Teen-Jewelry Retailer Claire’s Seeks Debt Swap to Cut Borrowings

  • Company wants to exchange $800 million of notes for new loans
  • Deal would reduce Claire’s debt and buy it more time

Claire’s Stores Inc., the struggling tween-jewelry retail chain, is asking bondholders to exchange almost $800 million of notes for new loans that would cut the company’s debt load and buy it more time to turn around its business.

The Hoffman Estates, Illinois-based company, seeking to rein in the debt it took on in a 2007 leveraged buyout by Apollo Global Management LLC, is offering to swap three securities with $796.5 million of outstanding principal for as much as $230 million of new 9 percent term loans due 2021, the company said in an Aug. 12 statement. Some of the new senior loans would be backed by certain of the company’s assets, Claire’s said. As part of the exchange, the company would complete a refinancing transaction with lenders under its existing $115 million revolving credit facility, it said.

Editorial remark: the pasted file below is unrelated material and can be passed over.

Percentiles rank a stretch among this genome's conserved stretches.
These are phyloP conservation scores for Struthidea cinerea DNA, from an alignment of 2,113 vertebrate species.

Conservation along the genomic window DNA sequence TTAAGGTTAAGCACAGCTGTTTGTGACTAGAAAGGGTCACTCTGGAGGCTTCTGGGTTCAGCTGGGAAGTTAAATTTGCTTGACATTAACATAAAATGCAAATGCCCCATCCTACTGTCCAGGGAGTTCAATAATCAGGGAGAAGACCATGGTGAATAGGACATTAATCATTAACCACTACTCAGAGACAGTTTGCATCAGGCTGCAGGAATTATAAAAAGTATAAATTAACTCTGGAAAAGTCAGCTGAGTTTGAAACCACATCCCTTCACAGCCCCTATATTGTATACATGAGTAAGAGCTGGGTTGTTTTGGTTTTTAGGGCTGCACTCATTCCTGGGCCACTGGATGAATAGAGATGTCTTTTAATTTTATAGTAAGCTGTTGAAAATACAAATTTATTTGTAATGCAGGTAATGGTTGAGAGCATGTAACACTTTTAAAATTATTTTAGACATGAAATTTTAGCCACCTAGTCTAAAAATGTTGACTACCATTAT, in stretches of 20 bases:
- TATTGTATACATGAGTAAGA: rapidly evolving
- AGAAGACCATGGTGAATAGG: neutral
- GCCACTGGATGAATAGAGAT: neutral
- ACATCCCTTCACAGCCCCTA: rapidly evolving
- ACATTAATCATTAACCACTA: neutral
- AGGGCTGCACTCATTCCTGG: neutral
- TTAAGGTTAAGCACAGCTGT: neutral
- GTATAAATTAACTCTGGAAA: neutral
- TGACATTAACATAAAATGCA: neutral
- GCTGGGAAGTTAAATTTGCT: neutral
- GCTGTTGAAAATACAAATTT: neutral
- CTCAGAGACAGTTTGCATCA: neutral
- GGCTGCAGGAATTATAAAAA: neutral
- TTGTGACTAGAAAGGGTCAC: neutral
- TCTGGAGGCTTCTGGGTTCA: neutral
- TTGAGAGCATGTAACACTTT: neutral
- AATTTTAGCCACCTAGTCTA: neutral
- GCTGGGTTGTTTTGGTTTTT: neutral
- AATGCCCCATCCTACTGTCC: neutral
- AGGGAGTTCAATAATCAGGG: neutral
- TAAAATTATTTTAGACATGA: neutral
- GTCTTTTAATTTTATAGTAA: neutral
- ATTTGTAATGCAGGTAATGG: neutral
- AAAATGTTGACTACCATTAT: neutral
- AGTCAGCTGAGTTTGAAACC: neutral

The offer is conditioned on a minimum of $400 million of notes being tendered in the exchange offer, the company said. The parent of Claire’s and funds managed by affiliates of Apollo hold about $242 million of subordinated notes issued by the retailer. While they won’t participate in the exchange, they have agreed to do a similar debt exchange if participation falls short, according to the statement.

Claire’s deal for bondholders comes after the retailer lost about $514 million over the past three years as mall traffic slowed, competition from online and specialty stores gained momentum, and a rising U.S. dollar crimped overseas sales and profits. The company’s notes are trading at distressed prices, with its $450 million of 8.875 percent second-lien notes maturing 2019 priced at a six-month low. The price of Claire’s $320 million of 7.75 percent senior unsecured notes maturing 2020 are trading at their lowest levels since June 2014.

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